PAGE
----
Meridia Diet Pill Pulled from Market Over Safety Risks

By Admin on October 11, 2010 | Last updated on March 21, 2019

The Food and Drug Administration has ordered Abbott Laboratories to take its diet drug Meridia off the market in the U.S. The company has said it will comply, even though it maintains the drug is safe and effective in some patients. Meridia has been a source of controversy since studies linked the diet drug to increased chance of stroke or heart attack in some patients.

Meridia was approved in 1997, reports Bloomberg, even though there was some evidence at the time the drug could raise blood pressure and heart rate. In January of this year, Meridia was taken off the market in Europe. The FDA did not follow suit, waiting to review more data from the study which linked the drug to a 16 percent increase of major cardiovascular side effects in 10,000 high risk patients. The agency also waited for the review of a panel of outside experts.

According to Bloomberg, warnings on prescribing information for Meridia were added in January to prevent the drug from being given to patients with a high risk of heart attack. Finally in September, the FDA advisory panel voted 8-8, when asked if the drug should be withdrawn or remain available with additional warnings or restrictions.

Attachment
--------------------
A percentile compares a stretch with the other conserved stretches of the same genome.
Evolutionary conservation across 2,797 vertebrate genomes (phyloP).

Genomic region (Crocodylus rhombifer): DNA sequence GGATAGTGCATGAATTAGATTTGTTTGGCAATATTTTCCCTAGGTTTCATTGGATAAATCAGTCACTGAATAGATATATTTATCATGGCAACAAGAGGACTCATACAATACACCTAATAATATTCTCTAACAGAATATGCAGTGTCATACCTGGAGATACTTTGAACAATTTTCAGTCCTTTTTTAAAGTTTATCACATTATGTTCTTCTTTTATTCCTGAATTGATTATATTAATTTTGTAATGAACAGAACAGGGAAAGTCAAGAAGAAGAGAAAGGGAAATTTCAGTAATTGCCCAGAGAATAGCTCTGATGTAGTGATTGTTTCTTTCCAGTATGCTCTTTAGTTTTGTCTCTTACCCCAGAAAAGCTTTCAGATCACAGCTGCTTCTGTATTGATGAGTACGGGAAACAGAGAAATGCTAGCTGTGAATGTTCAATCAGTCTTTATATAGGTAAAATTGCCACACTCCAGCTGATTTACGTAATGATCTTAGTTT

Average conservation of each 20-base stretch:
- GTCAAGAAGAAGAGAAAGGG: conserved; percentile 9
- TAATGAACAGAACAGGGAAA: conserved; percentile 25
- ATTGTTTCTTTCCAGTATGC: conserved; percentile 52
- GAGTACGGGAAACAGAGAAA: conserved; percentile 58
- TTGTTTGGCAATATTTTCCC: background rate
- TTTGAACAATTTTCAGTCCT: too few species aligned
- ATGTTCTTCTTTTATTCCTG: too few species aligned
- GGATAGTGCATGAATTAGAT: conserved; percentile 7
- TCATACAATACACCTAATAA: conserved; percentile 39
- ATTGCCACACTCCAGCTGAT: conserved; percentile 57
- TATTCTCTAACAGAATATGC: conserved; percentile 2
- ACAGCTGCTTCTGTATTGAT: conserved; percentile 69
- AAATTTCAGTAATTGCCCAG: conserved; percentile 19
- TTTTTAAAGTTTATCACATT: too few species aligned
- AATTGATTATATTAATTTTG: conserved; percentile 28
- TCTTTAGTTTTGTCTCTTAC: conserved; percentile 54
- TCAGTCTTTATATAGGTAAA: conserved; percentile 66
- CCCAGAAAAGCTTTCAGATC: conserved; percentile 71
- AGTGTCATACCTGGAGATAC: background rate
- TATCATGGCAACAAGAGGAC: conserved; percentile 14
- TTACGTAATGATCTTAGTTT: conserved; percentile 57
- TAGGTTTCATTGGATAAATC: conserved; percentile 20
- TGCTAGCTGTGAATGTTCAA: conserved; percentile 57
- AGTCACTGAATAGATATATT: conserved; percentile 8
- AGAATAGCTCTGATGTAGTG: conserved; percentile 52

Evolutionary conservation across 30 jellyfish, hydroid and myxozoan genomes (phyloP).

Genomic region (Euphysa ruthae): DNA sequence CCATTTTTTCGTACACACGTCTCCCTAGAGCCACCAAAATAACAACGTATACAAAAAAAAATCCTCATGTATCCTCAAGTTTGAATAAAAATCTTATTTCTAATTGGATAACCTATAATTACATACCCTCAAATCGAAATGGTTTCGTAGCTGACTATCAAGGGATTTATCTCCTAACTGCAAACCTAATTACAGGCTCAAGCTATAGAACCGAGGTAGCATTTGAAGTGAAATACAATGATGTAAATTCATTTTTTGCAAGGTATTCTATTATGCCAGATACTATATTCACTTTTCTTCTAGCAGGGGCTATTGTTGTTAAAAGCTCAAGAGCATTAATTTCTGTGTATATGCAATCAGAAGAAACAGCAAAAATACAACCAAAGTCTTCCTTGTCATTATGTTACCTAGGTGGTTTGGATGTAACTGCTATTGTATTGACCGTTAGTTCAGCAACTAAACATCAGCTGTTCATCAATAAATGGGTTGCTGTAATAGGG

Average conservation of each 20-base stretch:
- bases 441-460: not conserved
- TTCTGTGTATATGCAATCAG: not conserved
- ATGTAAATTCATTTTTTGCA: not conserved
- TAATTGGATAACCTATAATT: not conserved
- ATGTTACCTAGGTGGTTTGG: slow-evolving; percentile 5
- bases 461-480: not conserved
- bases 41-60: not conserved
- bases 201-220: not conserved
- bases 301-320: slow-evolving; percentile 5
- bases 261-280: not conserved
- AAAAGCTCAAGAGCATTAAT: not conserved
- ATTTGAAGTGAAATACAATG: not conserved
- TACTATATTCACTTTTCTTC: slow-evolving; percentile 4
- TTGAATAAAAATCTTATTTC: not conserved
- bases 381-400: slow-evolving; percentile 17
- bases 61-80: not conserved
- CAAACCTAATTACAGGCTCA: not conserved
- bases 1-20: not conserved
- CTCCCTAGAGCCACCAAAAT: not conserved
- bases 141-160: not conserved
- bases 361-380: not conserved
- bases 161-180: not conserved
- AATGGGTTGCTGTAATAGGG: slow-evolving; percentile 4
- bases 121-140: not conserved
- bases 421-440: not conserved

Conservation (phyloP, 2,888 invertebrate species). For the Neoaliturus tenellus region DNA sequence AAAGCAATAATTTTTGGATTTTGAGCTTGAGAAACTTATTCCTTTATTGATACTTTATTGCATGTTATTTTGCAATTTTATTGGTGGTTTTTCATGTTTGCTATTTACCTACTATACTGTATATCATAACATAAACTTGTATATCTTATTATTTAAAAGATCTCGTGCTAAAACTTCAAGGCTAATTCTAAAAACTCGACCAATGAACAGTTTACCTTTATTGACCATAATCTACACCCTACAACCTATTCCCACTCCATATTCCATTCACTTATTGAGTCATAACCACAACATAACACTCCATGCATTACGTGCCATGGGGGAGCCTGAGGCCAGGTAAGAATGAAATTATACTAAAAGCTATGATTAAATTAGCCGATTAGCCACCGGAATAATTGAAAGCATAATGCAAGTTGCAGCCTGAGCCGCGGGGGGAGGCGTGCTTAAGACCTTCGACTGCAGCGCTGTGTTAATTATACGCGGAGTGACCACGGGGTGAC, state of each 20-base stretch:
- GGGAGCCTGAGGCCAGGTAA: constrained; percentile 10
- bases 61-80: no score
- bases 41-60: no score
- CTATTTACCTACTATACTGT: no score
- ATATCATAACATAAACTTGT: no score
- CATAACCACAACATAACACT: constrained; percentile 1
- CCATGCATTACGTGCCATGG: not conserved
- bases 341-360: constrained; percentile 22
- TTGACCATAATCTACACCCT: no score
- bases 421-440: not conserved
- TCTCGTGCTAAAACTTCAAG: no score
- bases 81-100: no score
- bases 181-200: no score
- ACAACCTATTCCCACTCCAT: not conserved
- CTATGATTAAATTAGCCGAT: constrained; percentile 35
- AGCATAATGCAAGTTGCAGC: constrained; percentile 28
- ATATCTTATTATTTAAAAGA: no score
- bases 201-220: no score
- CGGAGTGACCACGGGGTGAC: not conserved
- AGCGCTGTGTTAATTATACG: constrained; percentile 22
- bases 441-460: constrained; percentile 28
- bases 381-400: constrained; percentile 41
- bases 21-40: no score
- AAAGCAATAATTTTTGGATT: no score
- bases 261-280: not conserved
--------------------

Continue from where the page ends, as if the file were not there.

In a related warning, the FDA also said on October 8 that “several reports of serious side effects” have been tied to Slimming Beauty Bitter Orange Slimming Capsules. This diet treatment also contains sibutramine, which is the main ingredient in Meridia.

The recall of Meridia from the market may result in higher safety standards being applied to those diet drugs that follow, reports Bloomberg. No doubt new diet drugs will come up for approval, because the market is there. One third of American adults are obese, raising their risk of diabetes, heart disease, and cancer.

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